Finding birds with bands or other marks

The Australian Museum often receives calls regarding birds that have a band on the leg or some other form of marking. There are different types of bands, which are placed on birds for different reasons by different people.

Australian White Ibis with leg bands

Richard Major © Australian Museum

Bird banding is used as an easy way to identify individual birds when conducting research on these highly mobile animals. The most common method of marking is to put a metal or plastic band around the birds' leg. Both types of band weigh very little, and when placed correctly, do not interfere with the bird going about its' daily activities.

So, what should you do if you happen to see a live banded bird or find a dead bird with a band on its' leg? The answer will depend on which of the four main types of banding procedure was used.

1. Numbered metal bands.

The Australian Bird and Bat Banding Scheme (ABBBS) issues specially made bands to bird banders who have registered research projects with the Scheme. Each band is stamped with a unique number and the ABBBS address in Canberra. If you find a dead bird with such a band, record the band number, the species (if known), date, locality and cause of death (if known). Remove the band (or dried leg bearing the band), flatten the band if possible, pad it and post to ABBBS in an envelope also containing the above information plus the finder's details. The Scheme will contact the person who banded the bird. It will return information to you on the time since banding and the distance and direction the bird had moved from the banding site. If you happen to find a bird with a band bearing an overseas address, advise the ABBBS of its details and they will contact the relevant authority.

Alternatively, the bird and information can be forwarded to staff in the Bird Section at the Museum. We will then contact the ABBBS on your behalf. The information on the banding event will be returned to you.

2. Numbered metal band plus coloured plastic bands or flag(s).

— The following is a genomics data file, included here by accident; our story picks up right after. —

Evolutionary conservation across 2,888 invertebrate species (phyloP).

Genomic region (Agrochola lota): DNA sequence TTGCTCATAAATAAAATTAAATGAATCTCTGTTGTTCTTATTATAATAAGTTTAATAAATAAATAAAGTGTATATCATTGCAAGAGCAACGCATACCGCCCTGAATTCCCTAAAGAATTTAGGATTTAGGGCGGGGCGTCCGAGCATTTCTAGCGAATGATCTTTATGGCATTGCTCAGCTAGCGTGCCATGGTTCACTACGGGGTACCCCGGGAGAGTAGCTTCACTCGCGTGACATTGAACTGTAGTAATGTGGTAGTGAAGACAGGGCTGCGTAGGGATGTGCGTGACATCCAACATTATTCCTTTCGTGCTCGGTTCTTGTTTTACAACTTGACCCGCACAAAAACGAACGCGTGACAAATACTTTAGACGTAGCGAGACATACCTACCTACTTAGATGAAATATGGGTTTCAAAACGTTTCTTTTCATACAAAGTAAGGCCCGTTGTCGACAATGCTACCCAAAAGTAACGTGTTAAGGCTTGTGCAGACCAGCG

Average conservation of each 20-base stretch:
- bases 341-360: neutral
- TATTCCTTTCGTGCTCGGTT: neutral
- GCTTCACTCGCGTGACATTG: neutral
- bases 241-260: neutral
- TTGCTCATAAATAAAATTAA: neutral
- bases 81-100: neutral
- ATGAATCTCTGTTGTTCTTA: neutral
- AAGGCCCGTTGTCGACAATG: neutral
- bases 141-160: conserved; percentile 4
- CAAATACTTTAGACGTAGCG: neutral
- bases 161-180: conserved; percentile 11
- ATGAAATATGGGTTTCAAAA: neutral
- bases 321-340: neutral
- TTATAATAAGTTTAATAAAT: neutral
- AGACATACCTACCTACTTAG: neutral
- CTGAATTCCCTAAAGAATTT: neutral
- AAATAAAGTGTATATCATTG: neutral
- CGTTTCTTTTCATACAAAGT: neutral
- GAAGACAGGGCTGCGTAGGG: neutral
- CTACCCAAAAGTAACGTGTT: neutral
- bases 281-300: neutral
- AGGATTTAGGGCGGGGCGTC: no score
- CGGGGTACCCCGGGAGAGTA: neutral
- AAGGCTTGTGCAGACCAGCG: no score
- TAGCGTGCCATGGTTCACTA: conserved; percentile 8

For some studies, banders not only use the metal bands described above, but also attach coloured bands in a unique combination. This permits the recognition of individual birds in a study population without having to recapture them to read the band number. Coloured flags are used by researchers studying movements of shorebirds along the East Asian Flyway; each banding locality or country has a different colour combination. If you see a live bird bearing coloured bands, record the exact sequence of colours and position on each leg, e.g. red over blue (left lower leg), green over orange (right upper leg), metal (right lower leg). This information, together with the species, date, locality, and your address details to ABBBS. If the bird is dead, treat as described above.

3. Coloured bands (usually plastic) with letters, year and number code.

Racing pigeon owners identify their birds with a band that gives a coded identification of the birds' origins. Occasionally, pigeons become lost or are injured or killed. If you find such a pigeon (the coral pink legs are a good clue to the identification), note the information on the band and phone the Australian Pigeon Fanciers' Association Inc. It will direct you to the branch or owner that registered the pigeon.

4. Coloured metal or plastic bands without letters or numbers, or metal bands with stamped letters or numbers.

Aviculturists and zoos often use such bands on cage birds.  Sometimes escapees are found, however, there is no central office where aviary escapees can be reported. Contact your local pet store, veterinarian, pound, animal shelter or newspaper for birds reported missing.

 


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Tags birds, bands, birdbands, ABBS, Australian Bird and Bat Banding Scheme,